I'd been living with a woman for three years, a woman whom I loved and with whom I had a sex life both playful and pleasurable. I had met Bia at the California Institute of the Arts in 1970. Passing her dorm room, I'd watch her cut bits of black-and-white photographs out of Time magazine with an X-Acto blade and then paste the fragments into long, hieroglyphic columns, giving current events a cryptic twist. In a circle of lamp light, she worked with the meticulous intensity of a jeweler, her concentration unaffected by the jazz blaring from her stereo. We began to eat dinner together at a local restaurant called The Happy Steak, and it was there, amid the faux cowhide upholstery and Formica wood-grain tables, that we honed our love of the lowbrow, discussing at length the soup cans and crushed cars of contemporary art. Budding conceptualists, we were indifferent to the taste of the steak but delighted by the idea that our dinners were impaled with a plastic cow, its flank branded RARE, MEDIUM, or WELL. Instead of saying grace before we ate, we'd bow our heads, clasp our hands, and recite, "Cows are happy when they cry/So we kick them in the eye."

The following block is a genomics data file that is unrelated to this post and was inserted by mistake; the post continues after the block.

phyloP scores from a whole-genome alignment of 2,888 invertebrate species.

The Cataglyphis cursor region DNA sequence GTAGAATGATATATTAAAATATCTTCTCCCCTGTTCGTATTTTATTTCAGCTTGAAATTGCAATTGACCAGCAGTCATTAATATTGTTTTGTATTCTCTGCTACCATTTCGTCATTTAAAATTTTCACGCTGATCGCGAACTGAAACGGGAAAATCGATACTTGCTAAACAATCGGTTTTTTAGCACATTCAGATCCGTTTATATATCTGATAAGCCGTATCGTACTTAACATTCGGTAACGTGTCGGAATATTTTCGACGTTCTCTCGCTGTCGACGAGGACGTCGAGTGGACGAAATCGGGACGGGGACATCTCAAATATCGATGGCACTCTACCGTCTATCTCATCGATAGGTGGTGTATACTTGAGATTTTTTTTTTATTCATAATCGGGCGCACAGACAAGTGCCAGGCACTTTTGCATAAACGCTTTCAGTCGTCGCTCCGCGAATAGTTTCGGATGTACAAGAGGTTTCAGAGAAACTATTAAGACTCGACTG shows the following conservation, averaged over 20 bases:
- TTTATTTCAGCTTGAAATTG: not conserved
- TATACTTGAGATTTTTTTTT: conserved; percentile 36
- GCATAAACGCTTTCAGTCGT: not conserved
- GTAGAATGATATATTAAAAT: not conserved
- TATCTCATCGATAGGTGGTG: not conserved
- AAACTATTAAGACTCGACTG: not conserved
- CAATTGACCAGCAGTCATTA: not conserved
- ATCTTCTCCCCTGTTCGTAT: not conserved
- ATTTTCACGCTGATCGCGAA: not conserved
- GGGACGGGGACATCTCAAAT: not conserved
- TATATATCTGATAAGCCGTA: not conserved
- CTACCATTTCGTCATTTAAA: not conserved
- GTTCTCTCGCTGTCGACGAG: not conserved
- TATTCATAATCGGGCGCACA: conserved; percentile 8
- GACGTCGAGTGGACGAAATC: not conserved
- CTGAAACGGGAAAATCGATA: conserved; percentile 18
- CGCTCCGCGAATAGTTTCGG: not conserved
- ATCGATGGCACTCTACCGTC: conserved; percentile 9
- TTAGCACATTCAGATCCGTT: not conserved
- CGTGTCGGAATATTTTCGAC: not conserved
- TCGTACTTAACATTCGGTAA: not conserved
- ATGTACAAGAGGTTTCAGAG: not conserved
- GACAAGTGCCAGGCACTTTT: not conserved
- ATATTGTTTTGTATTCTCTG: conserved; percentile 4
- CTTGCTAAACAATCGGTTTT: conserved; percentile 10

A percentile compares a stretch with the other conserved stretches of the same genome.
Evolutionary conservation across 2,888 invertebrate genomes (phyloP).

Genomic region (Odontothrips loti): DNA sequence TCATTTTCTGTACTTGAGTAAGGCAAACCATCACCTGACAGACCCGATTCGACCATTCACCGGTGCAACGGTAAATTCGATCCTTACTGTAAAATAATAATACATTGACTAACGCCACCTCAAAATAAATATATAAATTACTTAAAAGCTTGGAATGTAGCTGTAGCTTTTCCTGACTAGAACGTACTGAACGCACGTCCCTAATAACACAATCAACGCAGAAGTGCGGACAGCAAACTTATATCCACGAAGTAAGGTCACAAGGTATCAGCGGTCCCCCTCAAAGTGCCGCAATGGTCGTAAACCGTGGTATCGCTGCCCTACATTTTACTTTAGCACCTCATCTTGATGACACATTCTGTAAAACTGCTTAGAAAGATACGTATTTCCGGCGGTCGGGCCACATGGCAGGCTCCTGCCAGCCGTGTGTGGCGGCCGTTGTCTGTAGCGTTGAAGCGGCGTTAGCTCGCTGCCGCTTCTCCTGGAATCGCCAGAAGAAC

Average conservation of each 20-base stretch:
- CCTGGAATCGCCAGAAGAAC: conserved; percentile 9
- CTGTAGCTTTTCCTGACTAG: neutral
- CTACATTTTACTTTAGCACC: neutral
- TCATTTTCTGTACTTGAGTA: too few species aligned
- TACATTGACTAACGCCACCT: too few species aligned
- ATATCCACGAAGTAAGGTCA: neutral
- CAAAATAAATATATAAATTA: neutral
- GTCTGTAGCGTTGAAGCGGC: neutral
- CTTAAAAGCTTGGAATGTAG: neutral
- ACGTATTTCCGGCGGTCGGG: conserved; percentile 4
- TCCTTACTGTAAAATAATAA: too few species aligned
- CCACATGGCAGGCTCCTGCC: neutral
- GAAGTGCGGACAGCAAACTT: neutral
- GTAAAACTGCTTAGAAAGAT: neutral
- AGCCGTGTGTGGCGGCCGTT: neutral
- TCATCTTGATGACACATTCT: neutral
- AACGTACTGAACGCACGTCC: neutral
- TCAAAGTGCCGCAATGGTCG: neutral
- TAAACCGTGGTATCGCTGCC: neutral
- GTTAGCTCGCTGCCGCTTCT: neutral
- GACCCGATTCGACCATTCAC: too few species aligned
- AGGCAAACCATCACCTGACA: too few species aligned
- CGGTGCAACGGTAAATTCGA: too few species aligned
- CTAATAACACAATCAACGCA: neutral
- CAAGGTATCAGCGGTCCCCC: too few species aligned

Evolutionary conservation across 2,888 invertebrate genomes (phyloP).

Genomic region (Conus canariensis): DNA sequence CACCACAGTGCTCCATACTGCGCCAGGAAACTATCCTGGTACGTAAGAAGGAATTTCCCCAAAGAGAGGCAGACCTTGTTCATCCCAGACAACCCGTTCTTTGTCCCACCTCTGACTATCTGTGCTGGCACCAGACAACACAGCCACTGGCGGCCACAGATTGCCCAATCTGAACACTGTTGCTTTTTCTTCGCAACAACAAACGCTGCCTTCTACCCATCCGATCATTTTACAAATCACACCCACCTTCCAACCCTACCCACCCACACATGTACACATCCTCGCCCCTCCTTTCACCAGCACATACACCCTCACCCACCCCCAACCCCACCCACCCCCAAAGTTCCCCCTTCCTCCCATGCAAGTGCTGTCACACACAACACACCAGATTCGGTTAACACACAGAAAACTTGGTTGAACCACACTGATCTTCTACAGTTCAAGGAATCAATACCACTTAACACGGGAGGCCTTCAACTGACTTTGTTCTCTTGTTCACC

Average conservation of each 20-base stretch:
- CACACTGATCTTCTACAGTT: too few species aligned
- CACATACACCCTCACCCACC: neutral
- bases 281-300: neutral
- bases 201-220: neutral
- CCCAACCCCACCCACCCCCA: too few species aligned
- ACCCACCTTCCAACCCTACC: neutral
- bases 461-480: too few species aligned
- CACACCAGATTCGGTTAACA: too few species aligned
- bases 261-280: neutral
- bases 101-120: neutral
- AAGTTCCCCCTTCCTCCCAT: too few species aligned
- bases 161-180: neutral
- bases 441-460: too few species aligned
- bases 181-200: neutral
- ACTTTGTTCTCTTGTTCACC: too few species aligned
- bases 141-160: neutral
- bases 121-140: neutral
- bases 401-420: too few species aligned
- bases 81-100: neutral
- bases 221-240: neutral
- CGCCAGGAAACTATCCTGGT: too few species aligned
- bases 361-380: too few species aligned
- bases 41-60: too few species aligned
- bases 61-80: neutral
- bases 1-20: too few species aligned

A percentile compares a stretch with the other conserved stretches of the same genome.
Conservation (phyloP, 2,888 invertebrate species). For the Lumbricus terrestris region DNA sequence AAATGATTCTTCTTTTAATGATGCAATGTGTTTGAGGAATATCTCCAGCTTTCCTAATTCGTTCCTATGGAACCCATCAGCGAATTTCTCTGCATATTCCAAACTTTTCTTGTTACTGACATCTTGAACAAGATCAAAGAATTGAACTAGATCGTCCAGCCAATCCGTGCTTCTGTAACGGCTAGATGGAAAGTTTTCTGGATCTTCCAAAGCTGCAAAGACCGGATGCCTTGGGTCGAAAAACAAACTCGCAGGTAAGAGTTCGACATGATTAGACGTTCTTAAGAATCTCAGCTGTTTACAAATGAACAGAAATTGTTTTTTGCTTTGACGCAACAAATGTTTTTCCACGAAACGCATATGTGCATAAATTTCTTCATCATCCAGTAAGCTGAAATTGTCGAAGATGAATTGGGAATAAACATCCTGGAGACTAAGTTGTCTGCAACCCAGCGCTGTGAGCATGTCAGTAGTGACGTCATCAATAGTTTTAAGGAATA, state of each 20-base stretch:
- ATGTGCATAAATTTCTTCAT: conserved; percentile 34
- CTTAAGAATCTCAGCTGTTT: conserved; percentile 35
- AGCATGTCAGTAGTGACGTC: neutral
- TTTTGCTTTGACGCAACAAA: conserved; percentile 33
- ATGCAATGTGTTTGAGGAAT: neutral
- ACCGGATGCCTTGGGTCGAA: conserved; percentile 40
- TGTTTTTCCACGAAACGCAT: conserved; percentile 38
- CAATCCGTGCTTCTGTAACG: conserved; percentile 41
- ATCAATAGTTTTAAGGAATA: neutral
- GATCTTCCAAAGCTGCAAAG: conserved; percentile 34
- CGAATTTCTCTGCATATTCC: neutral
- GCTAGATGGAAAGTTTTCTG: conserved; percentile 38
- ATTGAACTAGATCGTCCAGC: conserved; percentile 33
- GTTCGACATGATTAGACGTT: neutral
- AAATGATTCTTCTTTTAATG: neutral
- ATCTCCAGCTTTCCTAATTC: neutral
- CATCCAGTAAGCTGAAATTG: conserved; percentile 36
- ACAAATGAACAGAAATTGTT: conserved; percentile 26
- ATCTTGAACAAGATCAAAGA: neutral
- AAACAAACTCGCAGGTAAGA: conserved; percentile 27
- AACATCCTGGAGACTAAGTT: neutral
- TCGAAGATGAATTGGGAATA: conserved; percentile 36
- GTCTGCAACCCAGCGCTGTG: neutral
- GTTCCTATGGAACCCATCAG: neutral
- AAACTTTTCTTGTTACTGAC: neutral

I'm not sure at what point friendship turned to love--our relationship remained platonic for nearly a year--but I'm sure we would have had sex much earlier if both of us hadn't harbored longings for people of the same gender. My secret crushes included Robert Conrad, whose television show, The Wild, Wild West, had him stripped to the waist in almost every episode, his pectorals a lesson in advanced geometry, and Bill Medley of the Righteous Brothers, with whom I'd been smitten since junior high, romanticizing into satyrhood his long, lean, horsy face. Bia, it turned out, was crazy for Greta Garbo, piqued by her high cheekbones, moist eyes, and world-weary manner that suggested a womanhood rich in glamorous disappointments. We confided these guilty attractions late one night during a marathon conversation. Once they were aired, our admissions seemed less shameful, less significant, and I began to feel that sleeping with Bia was inevitable; who better to sleep with than the keeper of your secrets? Besides, as a side effect of our heated discussions, her translucent skin and hazel eyes had begun to excite me.